You can see the table schema in the Schema view on the right. Find out how much data is in the table, by navigating to the Details view:

Open the Preview view to see a selection of rows from the table.

Click Compose new query button on the top right:

This will bring up the Query editor view:

Find the total number of Wikimedia views between 2-3pm on April 10, 2019, by writing this query:

SELECT SUM(requests)
FROM `lab.pageviews_20190410_140000`

Click the Run button:

In a few seconds, the result will be listed in the bottom, and it'll also tell you how much data was processed:

This query processed 123.9 MB, even though the table is 691.4 MB. BigQuery only processes the bytes from the columns which are used in the query, so the total amount of data processed can be significantly less than the table size. With clustering and partitioning, the amount of data processed can be reduced even further.

Find Wikipedia page views

The Wikimedia dataset contains page views for all of the Wikimedia projects (including Wikipedia, Wiktionary, Wikibooks, Wikiquotes, etc). Let's narrow down the query to just English Wikipedia pages by adding a WHERE statement:

SELECT SUM(requests), wiki
FROM `lab.pageviews_20190410_140000`
WHERE wiki = "en"
GROUP BY wiki

Notice that, by querying an additional column, wiki, the amount of data processed increased from 124 MB to 204 MB.

BigQuery supports many of the familiar SQL clauses, such as CONTAINS, GROUP BY, ORDER BY, and a number of aggregation functions. In addition, you can also use regular expressions to query text fields! Let's try one:

SELECT title, SUM(requests) requests
FROM `lab.pageviews_20190410_140000`
WHERE
  wiki = "en"
  AND REGEXP_CONTAINS(title, 'Red.*t')
GROUP BY title
ORDER BY requests DESC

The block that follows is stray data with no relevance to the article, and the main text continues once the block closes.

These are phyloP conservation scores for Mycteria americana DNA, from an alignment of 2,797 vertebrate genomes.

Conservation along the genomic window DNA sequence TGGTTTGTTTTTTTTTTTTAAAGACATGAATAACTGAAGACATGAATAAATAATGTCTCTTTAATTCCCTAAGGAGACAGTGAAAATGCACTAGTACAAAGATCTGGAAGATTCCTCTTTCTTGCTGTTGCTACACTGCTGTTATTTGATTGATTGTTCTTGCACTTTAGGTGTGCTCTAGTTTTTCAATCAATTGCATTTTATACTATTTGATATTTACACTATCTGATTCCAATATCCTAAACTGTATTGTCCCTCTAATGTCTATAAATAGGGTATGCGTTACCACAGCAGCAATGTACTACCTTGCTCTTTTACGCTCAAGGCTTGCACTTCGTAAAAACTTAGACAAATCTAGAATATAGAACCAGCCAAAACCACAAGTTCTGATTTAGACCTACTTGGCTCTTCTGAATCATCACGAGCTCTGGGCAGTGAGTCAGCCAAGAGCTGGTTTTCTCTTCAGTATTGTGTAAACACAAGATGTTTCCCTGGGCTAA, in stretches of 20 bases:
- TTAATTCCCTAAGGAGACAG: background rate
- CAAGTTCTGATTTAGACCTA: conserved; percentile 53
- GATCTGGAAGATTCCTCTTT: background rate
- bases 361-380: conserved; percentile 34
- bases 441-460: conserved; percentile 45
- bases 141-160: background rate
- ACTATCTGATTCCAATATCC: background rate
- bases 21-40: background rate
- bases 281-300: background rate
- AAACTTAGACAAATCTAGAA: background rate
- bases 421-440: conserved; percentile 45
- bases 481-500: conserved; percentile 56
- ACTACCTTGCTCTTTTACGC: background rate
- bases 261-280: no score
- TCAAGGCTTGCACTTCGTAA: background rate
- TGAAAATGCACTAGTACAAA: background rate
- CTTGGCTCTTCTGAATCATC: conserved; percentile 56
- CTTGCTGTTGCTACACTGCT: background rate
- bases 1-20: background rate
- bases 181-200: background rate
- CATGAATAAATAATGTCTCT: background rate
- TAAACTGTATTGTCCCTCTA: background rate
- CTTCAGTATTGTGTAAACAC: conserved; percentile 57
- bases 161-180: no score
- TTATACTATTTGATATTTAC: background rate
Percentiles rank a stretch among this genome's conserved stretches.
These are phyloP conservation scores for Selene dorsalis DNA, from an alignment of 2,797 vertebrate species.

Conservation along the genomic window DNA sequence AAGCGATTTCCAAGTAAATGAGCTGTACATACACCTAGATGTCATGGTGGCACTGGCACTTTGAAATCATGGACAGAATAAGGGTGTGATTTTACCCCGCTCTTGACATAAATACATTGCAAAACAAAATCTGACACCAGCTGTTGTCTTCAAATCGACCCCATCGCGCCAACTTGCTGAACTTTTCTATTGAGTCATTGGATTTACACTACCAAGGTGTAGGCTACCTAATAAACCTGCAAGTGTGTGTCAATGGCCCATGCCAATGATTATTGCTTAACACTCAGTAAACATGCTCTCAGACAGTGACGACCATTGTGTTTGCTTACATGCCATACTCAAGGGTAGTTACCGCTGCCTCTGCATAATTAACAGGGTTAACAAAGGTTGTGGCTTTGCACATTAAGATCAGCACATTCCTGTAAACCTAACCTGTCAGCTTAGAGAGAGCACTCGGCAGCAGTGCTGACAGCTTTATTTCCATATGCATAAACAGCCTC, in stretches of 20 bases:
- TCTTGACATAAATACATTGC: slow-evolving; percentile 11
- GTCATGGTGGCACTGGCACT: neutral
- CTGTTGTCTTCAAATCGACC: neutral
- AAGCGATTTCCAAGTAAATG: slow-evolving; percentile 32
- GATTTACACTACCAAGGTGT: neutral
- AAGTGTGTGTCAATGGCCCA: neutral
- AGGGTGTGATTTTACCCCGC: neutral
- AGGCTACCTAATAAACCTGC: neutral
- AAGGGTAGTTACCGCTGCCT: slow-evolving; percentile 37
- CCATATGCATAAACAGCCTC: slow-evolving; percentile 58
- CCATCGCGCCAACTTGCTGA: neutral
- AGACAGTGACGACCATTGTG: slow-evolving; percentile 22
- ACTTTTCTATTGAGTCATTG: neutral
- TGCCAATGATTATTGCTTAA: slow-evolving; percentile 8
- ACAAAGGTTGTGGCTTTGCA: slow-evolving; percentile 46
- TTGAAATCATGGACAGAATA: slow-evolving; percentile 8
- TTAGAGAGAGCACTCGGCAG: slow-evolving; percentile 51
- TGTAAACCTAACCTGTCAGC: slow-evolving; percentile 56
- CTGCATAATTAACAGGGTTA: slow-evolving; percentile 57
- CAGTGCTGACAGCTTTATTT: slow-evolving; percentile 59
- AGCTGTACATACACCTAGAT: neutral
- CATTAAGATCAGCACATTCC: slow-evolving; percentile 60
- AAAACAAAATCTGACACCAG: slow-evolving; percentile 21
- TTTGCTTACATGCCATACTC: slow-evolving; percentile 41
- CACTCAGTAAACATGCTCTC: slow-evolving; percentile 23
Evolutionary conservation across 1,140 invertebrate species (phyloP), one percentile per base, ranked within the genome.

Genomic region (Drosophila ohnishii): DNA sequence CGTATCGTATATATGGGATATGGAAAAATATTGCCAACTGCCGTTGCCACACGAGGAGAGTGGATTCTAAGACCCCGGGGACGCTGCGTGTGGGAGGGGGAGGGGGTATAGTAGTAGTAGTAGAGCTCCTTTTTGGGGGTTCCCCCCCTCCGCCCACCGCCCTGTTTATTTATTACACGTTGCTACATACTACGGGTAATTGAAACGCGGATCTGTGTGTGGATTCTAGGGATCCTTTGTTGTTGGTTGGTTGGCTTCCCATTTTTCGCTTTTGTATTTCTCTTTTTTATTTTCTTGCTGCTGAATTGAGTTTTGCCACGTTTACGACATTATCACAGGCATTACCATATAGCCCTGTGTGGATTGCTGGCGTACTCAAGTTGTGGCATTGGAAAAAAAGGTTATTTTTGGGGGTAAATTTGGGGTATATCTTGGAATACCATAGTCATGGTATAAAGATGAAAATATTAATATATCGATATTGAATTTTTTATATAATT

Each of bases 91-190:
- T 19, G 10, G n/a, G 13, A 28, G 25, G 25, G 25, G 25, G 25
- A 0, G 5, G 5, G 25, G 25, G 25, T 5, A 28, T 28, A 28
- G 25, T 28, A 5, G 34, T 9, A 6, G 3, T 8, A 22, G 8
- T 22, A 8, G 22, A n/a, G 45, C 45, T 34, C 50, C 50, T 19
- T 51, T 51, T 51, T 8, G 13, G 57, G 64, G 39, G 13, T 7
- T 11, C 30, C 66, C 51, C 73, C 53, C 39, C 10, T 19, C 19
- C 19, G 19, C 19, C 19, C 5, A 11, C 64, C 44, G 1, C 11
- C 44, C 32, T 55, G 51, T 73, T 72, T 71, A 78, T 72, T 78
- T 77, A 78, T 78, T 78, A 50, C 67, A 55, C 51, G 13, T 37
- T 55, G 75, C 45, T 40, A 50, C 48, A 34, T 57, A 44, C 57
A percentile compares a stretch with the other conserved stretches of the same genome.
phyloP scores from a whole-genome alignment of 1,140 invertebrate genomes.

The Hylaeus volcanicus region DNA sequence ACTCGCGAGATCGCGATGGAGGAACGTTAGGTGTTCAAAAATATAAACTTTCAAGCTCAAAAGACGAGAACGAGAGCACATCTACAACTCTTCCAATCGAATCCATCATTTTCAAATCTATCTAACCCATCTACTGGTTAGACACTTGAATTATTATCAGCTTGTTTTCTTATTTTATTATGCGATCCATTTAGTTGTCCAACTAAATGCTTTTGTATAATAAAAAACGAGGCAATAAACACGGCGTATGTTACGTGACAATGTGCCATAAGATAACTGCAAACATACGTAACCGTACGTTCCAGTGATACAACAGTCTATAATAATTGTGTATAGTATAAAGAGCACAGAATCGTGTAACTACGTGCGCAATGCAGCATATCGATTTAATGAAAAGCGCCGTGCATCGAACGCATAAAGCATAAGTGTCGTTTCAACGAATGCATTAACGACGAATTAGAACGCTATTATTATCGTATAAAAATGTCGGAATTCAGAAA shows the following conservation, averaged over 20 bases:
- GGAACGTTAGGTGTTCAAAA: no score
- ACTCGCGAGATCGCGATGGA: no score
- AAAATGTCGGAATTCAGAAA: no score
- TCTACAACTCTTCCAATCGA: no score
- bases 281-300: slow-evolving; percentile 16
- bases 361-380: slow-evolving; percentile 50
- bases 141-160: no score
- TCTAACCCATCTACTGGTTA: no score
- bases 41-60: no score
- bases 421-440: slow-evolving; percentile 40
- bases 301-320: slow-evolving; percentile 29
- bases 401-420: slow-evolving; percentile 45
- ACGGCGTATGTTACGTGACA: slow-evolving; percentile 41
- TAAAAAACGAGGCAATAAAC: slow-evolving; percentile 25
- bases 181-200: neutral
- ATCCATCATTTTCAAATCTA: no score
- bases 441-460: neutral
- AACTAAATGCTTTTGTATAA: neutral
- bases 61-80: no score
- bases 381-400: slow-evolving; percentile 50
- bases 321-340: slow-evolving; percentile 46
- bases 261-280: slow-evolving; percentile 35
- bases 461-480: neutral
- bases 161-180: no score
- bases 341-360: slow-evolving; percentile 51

Query across multiple tables

You can select a range of tables to form the union using a wildcard table. First, create a second table to query over by loading the next hour's page views into a new table:

bq load \
  --source_format CSV \
  --field_delimiter " " \
  --quote "" \
  $GOOGLE_CLOUD_PROJECT:lab.pageviews_20190410_150000 \
  gs://cloud-samples-data/third-party/wikimedia/pageviews/pageviews-20190410-150000.gz \
  wiki,title,requests:integer,zero:integer

In the Query editor pane, query over both tables you loaded by querying tables with "pageviews_2019" as a prefix:

SELECT title, SUM(requests) requests
FROM `lab.pageviews_2019*`
WHERE
  wiki = "en"
  AND REGEXP_CONTAINS(title, 'Red.*t')
GROUP BY title
ORDER BY requests DESC

You can filter the tables more selectively with the _TABLE_SUFFIX pseudo column. This query will limit to tables corresponding to April 10.

SELECT title, SUM(requests) requests
FROM `lab.pageviews_2019*`
WHERE
  _TABLE_SUFFIX BETWEEN '0410' AND '0410_9999999'
  AND wiki = "en"
  AND REGEXP_CONTAINS(title, 'Red.*t')
GROUP BY title
ORDER BY requests DESC

Optionally, delete the dataset you created with the bq rm command. Use the -r flag to remove any tables it contains.

bq rm -r lab

You've used BigQuery and SQL to query the real-world Wikipedia page views dataset. You have the power to query petabyte-scale datasets!

What we've covered

Next Steps